The strength of this publication is that most, if not all of the texts are intertwined with cross-referencing of material across the three sections. The content of the book as a whole also reflects the research interest of both Adelman and Kieran, which is situated in the realm of the affective, encompassing mental health, memory, spectatorship and ethics. Each text encapsulates robustly the intention of the editors and, although most seem to be discussing very similar topics, enhances the argument put forth in the introductory sections. As Brunck mentions, “the notion of remote warfare also encapsulates ideas about spatial, cultural and psychological remoteness.” which all come into play in affecting interaction with the distant battlefield” (Adelman & Kieran, 2020, p. 179). These “notions”, abstract as they may be, risk “drowning out the actuality and relevance of soldiers’” and non-combatants’, the “very corpo-real experiences of remote warfare”, especially when seen through what Nielsen and most of the authors argue are an “Americanized, techno-fixated, and future-oriented discourse” that “tends to subdue other aspects and experiences” of the distant battlefield (Adelman & Kieran, 2020, p. 202).

[T]his book is an excellent resource for researchers intent on forming a better understanding of the methodological challenges that are reflected in researching trauma in complex environments

Indeed, the extensive discussion of “discourse” is permeating through the whole edition. Except for a small handful of texts, most material in this edited book is using pop culture, political narrative, poetry and literature to investigate the affective properties of remote warfare, which make the thematic sections seem arbitrary. In a sense, the strength of the volume is also its weakness in that although it does push forward a novel methodology to address these issues, that novel methodology is itself somewhat methodologically narrow. This raises the question of whether the effects of the distant battlefield, as producing effects which are psychologically decipherable, are indeed only decipherable within the analysis of texts and fiction and whether there is any possibility to develop instead a materially-bound analysis of the issue. Some texts do however attempt this in minute ways; Tim Jelfs for example proposes a consideration of the relationship between the human and non-human elements of remote warfare, but again turns back to literature as a support. For those interested in alternative breakdowns of the “technological determinism” mentioned through the book, which is deeply tied with the materiality of its effects, the chapters by Richardson, and Ortiz are strong candidates.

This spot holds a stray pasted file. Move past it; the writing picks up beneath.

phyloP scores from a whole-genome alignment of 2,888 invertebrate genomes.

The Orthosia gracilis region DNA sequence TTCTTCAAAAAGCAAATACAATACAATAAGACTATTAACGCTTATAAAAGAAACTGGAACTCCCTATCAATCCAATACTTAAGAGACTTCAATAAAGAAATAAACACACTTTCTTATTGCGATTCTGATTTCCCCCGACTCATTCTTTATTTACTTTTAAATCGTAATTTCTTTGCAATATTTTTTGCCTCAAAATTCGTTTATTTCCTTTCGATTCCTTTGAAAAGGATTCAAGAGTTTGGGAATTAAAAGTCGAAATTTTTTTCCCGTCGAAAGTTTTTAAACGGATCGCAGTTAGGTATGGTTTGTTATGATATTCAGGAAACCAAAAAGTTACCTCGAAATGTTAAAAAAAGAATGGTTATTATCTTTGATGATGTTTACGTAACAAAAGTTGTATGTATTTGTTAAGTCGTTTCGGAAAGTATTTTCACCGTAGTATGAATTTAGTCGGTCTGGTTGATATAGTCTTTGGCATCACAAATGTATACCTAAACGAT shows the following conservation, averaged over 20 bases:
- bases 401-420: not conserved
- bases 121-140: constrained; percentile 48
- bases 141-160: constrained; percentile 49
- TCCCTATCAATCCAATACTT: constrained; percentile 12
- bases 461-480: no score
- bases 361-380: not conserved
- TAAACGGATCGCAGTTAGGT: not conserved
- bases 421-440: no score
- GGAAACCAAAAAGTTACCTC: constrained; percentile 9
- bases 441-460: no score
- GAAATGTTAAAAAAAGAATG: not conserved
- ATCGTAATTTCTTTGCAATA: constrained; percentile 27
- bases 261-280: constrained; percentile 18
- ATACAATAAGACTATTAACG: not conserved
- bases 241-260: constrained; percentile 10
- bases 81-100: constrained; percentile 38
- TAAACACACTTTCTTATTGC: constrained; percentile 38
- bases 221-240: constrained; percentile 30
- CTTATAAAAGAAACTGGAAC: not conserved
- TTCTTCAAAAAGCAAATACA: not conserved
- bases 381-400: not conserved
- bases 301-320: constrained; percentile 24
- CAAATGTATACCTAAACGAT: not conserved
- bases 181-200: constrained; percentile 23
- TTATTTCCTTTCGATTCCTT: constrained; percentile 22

In summary, this book is an excellent resource for researchers intent on forming a better understanding of the methodological challenges that are reflected in researching trauma in complex environments, such as the distant battlefield, and how contemporary modes of approaching this topic have shifted over time. Readers interested in an overview will benefit greatly from the introductory chapter which delivers a concise round up of some of the critical components of the ongoing debates in the field. This holds true also for those who may not find explorations of literature, poetry and pop culture useful to their more materialist or technological oriented approach. However, the extensive referencing of seminal works in the area of research will surely expand one’s reading list.


Adelman, Rebecca A., and David Kieran, eds. 2020. Remote Warfare : New Cultures of Violence. 1st ed. Minneapolis: University Of Minnesota Press.